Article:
Currently, the bulk of the new empirical work on estimating the impact on learning of various education projects/programmes/policies, while based on sound principles of estimating causal impacts, is far too inadequately theorised and specified to be of much immediate and direct use in formulating effective action to accelerate learning. Therefore, just “more of the same” empirical research is unlikely to be of much help or to add up to a coherent action or research agenda as it faces massive challenges of external and construct validity.
The RISE research agenda is moving forward by:
embedding research into a prior diagnostic of the overall system which allows a more precise characterisation of what “context” might mean;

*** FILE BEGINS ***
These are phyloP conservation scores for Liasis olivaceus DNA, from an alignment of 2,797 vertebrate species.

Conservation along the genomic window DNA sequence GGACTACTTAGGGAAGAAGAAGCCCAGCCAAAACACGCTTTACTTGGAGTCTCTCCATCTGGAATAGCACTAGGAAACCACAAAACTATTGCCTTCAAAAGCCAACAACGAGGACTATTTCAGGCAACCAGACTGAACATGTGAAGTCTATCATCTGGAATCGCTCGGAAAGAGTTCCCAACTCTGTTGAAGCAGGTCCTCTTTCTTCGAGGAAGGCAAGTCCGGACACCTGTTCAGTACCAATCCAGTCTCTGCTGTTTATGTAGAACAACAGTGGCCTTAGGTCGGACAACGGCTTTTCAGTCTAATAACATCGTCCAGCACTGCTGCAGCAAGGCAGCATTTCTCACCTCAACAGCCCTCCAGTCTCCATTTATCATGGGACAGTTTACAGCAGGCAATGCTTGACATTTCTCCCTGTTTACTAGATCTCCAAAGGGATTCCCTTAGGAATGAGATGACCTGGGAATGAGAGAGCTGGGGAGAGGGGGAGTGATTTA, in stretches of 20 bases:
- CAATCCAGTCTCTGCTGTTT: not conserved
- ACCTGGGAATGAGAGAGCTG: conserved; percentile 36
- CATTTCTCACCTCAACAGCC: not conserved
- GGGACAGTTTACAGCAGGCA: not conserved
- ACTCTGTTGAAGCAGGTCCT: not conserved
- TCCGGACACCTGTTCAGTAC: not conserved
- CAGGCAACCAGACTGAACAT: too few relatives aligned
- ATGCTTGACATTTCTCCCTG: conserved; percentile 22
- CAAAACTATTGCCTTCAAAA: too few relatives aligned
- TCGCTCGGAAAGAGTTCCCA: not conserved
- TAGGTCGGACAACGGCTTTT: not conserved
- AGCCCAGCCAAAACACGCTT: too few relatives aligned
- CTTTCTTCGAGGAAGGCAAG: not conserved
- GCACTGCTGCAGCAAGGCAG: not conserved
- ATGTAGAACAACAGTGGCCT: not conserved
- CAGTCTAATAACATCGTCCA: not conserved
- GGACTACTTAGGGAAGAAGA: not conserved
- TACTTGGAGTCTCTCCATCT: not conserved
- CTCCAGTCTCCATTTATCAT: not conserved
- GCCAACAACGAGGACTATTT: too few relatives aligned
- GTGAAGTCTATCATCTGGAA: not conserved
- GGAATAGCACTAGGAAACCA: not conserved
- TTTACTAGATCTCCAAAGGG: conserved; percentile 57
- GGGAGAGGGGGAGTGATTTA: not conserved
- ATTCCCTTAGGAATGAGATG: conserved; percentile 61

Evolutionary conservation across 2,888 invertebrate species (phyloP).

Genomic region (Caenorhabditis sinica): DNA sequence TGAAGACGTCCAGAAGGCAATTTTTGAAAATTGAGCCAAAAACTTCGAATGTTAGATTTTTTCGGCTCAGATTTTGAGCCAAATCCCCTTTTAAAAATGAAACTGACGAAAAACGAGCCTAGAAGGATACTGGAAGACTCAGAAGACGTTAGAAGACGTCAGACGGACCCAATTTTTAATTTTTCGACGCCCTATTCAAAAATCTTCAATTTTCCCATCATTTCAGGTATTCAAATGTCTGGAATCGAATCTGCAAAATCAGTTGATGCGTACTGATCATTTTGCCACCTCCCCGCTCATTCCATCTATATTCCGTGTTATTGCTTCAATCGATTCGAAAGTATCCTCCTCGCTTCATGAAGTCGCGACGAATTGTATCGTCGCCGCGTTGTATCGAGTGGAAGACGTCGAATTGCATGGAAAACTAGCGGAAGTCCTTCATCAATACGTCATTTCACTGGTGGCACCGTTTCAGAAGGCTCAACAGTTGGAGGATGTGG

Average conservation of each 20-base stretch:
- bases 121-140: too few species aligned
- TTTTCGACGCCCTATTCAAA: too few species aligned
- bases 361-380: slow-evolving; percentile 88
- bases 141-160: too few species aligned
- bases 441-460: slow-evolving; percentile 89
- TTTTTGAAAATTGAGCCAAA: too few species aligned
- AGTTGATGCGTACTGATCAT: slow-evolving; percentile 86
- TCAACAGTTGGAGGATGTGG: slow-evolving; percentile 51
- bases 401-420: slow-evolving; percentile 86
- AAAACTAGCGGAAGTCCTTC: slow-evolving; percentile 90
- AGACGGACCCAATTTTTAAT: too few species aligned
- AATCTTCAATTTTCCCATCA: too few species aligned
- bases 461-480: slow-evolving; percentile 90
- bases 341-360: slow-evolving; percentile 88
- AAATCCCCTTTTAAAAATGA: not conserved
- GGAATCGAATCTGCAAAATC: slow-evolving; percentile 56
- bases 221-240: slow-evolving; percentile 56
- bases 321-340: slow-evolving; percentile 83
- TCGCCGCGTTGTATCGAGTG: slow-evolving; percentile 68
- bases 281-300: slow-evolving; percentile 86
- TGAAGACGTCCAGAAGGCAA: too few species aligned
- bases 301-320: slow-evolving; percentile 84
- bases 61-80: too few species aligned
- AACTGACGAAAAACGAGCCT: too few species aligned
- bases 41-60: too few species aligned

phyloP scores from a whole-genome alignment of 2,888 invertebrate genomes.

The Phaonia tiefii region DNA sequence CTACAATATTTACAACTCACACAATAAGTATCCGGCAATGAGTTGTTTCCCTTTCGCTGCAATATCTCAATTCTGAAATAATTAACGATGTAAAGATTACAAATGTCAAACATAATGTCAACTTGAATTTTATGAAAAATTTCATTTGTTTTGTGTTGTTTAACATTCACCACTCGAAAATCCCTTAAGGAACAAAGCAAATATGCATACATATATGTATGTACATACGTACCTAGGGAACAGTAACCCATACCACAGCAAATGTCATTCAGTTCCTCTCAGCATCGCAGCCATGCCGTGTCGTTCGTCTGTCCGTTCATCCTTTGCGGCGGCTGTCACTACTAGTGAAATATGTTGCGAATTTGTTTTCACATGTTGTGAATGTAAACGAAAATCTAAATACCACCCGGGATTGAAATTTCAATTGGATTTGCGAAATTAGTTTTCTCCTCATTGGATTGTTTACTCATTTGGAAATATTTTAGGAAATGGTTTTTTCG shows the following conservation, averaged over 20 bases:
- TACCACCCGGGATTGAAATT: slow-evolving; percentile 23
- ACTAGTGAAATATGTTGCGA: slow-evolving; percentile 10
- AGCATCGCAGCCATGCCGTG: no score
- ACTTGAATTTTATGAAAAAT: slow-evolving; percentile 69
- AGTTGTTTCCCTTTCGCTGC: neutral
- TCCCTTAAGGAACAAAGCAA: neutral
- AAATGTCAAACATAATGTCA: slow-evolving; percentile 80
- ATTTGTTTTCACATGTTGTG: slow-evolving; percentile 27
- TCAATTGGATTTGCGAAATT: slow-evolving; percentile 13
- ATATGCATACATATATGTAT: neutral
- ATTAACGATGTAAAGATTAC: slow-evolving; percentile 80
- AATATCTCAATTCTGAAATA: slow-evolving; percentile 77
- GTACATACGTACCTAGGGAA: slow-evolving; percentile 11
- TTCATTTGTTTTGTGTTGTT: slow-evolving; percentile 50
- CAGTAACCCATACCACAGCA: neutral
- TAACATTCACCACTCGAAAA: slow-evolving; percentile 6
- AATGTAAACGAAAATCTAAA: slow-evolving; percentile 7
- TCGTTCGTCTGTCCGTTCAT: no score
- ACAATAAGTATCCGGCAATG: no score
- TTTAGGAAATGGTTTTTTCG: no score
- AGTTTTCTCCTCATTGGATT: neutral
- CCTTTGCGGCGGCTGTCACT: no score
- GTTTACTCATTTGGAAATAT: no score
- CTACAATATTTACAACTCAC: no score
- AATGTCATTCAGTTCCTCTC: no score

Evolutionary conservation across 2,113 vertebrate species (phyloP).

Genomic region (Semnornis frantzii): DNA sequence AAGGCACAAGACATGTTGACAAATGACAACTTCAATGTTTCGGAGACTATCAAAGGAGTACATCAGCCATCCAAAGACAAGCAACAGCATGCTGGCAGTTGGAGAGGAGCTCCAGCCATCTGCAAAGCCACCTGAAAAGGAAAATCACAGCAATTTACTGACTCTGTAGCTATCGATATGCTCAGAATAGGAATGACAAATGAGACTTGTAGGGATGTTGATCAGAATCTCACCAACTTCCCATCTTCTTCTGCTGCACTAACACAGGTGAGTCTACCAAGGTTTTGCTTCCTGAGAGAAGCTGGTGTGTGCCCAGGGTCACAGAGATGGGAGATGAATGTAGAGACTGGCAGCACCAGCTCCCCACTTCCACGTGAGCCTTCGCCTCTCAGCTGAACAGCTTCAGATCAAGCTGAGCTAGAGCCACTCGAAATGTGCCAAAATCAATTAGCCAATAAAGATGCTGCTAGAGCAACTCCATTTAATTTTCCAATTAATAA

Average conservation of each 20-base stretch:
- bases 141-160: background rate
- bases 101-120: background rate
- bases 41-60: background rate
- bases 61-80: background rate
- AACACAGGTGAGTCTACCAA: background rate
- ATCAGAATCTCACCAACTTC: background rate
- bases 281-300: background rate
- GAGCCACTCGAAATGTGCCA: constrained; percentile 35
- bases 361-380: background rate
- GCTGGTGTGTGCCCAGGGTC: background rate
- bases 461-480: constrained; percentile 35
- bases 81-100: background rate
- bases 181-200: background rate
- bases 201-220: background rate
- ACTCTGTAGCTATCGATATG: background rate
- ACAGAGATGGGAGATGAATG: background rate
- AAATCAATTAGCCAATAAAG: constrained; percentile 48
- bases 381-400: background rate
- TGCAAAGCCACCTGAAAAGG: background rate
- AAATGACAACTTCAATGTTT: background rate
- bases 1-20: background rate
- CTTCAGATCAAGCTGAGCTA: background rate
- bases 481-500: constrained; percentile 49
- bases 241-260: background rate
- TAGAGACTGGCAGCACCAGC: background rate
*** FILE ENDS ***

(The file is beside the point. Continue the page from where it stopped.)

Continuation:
evaluating on-going attempts at education reform at scale (rather than isolated field experiments);
specificity about the details of programme/project/policy design;
acknowledgment that policy relevant learning is itself part of the system, not a one-off exercise.
This work is part of the Department for International Development’s ‘Research on Improving Systems of Education’ (RISE) Programme
Pritchett, L. The Evidence About What Works in Education: Graphs to Illustrate External Validity and Construct Validity. Research on Improving Systems of Education (RISE) Insights